ASTANA -- Kazakhstani President Nursultan Nazarbayev Wednesday (April 12) set out a timeline for his ex-Soviet country to switch from Cyrillic letters to the Latin alphabet as part of a modernisation drive.
The 76-year-old leader has long called for ditching the Cyrillic alphabet -- which Kazakhstan inherited from tsarist and Soviet times -- in favour of the more widely used Latin one.
In an article published in the state-owned Egemen Kazakhstan newspaper Nazarbayev called for the government to begin "preparatory work" and "create a schedule" for the switch.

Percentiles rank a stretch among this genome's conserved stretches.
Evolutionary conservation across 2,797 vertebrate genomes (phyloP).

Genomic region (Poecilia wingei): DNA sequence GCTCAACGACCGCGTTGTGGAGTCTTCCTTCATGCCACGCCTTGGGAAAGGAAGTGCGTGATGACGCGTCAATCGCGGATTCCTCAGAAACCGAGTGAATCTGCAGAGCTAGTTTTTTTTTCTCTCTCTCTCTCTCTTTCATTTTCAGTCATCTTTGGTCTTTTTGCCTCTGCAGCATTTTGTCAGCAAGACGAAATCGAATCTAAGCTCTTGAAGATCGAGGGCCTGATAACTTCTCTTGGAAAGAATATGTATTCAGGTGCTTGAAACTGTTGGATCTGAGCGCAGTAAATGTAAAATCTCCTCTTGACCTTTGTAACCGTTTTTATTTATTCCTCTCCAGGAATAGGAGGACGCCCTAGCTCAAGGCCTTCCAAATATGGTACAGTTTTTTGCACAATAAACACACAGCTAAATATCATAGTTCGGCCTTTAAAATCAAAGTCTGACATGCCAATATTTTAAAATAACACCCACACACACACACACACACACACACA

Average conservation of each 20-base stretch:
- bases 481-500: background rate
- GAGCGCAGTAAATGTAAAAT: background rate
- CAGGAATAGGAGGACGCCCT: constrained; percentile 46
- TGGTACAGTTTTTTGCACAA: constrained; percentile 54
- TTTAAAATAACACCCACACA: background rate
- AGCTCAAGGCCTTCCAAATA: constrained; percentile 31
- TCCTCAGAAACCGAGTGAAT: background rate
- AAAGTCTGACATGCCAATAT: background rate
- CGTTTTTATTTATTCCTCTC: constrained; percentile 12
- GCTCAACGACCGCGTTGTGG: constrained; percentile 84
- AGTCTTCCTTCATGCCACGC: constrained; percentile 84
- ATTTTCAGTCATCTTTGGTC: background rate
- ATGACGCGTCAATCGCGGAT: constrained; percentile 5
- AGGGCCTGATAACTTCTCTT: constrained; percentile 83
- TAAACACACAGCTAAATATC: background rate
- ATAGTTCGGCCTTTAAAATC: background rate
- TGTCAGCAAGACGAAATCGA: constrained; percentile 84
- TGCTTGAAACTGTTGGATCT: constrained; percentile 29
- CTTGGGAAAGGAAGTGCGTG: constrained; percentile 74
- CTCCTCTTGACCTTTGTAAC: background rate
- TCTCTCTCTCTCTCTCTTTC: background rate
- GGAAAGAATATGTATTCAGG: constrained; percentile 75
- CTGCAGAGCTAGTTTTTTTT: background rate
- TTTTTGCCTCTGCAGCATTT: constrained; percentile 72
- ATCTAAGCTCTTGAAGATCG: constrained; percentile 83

"By the end of 2017, after consultation with academics and representatives of the public, a single standard for the new Kazakh alphabet and script should be developed," Nazarbayev wrote.
"From 2018, [Kazakhstan] must train specialists to teach the new alphabet and produce textbooks for secondary schools," Nazarbayev added in the Kazakh-language paper.
Nazarbayev has said in the past that the country should switch to the Latin alphabet by 2025.
The Kazakh language is part of the Turkic family, like Turkish. It currently uses a modified version of the Cyrillic alphabet with 42 letters.